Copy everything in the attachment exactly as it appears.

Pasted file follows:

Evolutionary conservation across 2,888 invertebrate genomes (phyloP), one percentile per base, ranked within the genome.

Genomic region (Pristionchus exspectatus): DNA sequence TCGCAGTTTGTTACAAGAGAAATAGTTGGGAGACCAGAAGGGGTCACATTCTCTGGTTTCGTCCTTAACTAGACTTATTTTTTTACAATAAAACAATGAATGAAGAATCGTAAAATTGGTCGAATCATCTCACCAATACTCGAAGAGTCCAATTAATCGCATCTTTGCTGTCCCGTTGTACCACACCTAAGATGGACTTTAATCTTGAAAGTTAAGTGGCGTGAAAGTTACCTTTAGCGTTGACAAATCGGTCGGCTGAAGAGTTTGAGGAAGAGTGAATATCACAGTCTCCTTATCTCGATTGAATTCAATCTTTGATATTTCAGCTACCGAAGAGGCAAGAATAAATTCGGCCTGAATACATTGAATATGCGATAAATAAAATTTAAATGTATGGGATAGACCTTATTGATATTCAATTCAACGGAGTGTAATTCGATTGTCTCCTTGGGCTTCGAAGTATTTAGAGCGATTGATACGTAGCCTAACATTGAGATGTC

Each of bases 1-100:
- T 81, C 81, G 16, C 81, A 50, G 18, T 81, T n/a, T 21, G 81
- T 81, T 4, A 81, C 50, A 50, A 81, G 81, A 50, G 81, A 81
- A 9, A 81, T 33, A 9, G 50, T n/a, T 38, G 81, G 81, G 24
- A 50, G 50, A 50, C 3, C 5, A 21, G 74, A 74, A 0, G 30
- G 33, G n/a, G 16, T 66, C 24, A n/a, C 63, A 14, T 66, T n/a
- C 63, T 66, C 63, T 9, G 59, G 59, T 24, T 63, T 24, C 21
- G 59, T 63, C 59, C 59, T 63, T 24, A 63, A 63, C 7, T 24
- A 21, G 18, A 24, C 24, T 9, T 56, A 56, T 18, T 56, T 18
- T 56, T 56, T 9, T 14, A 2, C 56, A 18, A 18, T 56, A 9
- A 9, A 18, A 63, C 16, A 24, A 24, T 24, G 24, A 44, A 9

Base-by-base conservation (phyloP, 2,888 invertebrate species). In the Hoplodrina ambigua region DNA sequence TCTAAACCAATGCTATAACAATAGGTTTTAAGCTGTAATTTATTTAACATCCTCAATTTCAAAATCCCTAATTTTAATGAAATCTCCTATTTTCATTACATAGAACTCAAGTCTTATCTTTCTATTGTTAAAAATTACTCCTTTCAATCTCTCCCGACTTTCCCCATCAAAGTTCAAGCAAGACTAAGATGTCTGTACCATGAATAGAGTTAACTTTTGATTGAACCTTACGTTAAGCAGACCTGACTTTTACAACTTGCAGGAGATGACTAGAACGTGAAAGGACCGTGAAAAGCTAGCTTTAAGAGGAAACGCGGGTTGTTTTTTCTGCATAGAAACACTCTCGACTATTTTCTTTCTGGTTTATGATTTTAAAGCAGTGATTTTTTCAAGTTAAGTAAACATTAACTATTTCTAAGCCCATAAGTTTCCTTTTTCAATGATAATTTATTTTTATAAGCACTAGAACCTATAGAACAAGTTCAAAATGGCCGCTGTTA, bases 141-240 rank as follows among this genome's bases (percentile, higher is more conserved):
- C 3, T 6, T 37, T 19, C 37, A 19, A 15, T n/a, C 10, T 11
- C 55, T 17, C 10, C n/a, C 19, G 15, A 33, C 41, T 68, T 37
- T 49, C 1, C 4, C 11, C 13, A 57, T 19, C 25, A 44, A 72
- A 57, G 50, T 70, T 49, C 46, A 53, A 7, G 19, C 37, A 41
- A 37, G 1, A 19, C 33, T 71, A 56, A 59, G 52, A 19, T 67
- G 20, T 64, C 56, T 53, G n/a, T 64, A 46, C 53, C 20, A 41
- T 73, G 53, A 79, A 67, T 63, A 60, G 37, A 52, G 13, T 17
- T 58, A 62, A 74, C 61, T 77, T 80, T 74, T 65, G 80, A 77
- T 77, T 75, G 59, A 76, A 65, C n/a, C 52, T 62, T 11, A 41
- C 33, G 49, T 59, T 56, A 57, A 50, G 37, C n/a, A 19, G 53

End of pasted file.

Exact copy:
Evolutionary conservation across 2,888 invertebrate genomes (phyloP), one percentile per base, ranked within the genome.

Genomic region (Pristionchus exspectatus): DNA sequence TCGCAGTTTGTTACAAGAGAAATAGTTGGGAGACCAGAAGGGGTCACATTCTCTGGTTTCGTCCTTAACTAGACTTATTTTTTTACAATAAAACAATGAATGAAGAATCGTAAAATTGGTCGAATCATCTCACCAATACTCGAAGAGTCCAATTAATCGCATCTTTGCTGTCCCGTTGTACCACACCTAAGATGGACTTTAATCTTGAAAGTTAAGTGGCGTGAAAGTTACCTTTAGCGTTGACAAATCGGTCGGCTGAAGAGTTTGAGGAAGAGTGAATATCACAGTCTCCTTATCTCGATTGAATTCAATCTTTGATATTTCAGCTACCGAAGAGGCAAGAATAAATTCGGCCTGAATACATTGAATATGCGATAAATAAAATTTAAATGTATGGGATAGACCTTATTGATATTCAATTCAACGGAGTGTAATTCGATTGTCTCCTTGGGCTTCGAAGTATTTAGAGCGATTGATACGTAGCCTAACATTGAGATGTC

Each of bases 1-100:
- T 81, C 81, G 16, C 81, A 50, G 18, T 81, T n/a, T 21, G 81
- T 81, T 4, A 81, C 50, A 50, A 81, G 81, A 50, G 81, A 81
- A 9, A 81, T 33, A 9, G 50, T n/a, T 38, G 81, G 81, G 24
- A 50, G 50, A 50, C 3, C 5, A 21, G 74, A 74, A 0, G 30
- G 33, G n/a, G 16, T 66, C 24, A n/a, C 63, A 14, T 66, T n/a
- C 63, T 66, C 63, T 9, G 59, G 59, T 24, T 63, T 24, C 21
- G 59, T 63, C 59, C 59, T 63, T 24, A 63, A 63, C 7, T 24
- A 21, G 18, A 24, C 24, T 9, T 56, A 56, T 18, T 56, T 18
- T 56, T 56, T 9, T 14, A 2, C 56, A 18, A 18, T 56, A 9
- A 9, A 18, A 63, C 16, A 24, A 24, T 24, G 24, A 44, A 9

Base-by-base conservation (phyloP, 2,888 invertebrate species). In the Hoplodrina ambigua region DNA sequence TCTAAACCAATGCTATAACAATAGGTTTTAAGCTGTAATTTATTTAACATCCTCAATTTCAAAATCCCTAATTTTAATGAAATCTCCTATTTTCATTACATAGAACTCAAGTCTTATCTTTCTATTGTTAAAAATTACTCCTTTCAATCTCTCCCGACTTTCCCCATCAAAGTTCAAGCAAGACTAAGATGTCTGTACCATGAATAGAGTTAACTTTTGATTGAACCTTACGTTAAGCAGACCTGACTTTTACAACTTGCAGGAGATGACTAGAACGTGAAAGGACCGTGAAAAGCTAGCTTTAAGAGGAAACGCGGGTTGTTTTTTCTGCATAGAAACACTCTCGACTATTTTCTTTCTGGTTTATGATTTTAAAGCAGTGATTTTTTCAAGTTAAGTAAACATTAACTATTTCTAAGCCCATAAGTTTCCTTTTTCAATGATAATTTATTTTTATAAGCACTAGAACCTATAGAACAAGTTCAAAATGGCCGCTGTTA, bases 141-240 rank as follows among this genome's bases (percentile, higher is more conserved):
- C 3, T 6, T 37, T 19, C 37, A 19, A 15, T n/a, C 10, T 11
- C 55, T 17, C 10, C n/a, C 19, G 15, A 33, C 41, T 68, T 37
- T 49, C 1, C 4, C 11, C 13, A 57, T 19, C 25, A 44, A 72
- A 57, G 50, T 70, T 49, C 46, A 53, A 7, G 19, C 37, A 41
- A 37, G 1, A 19, C 33, T 71, A 56, A 59, G 52, A 19, T 67
- G 20, T 64, C 56, T 53, G n/a, T 64, A 46, C 53, C 20, A 41
- T 73, G 53, A 79, A 67, T 63, A 60, G 37, A 52, G 13, T 17
- T 58, A 62, A 74, C 61, T 77, T 80, T 74, T 65, G 80, A 77
- T 77, T 75, G 59, A 76, A 65, C n/a, C 52, T 62, T 11, A 41
- C 33, G 49, T 59, T 56, A 57, A 50, G 37, C n/a, A 19, G 53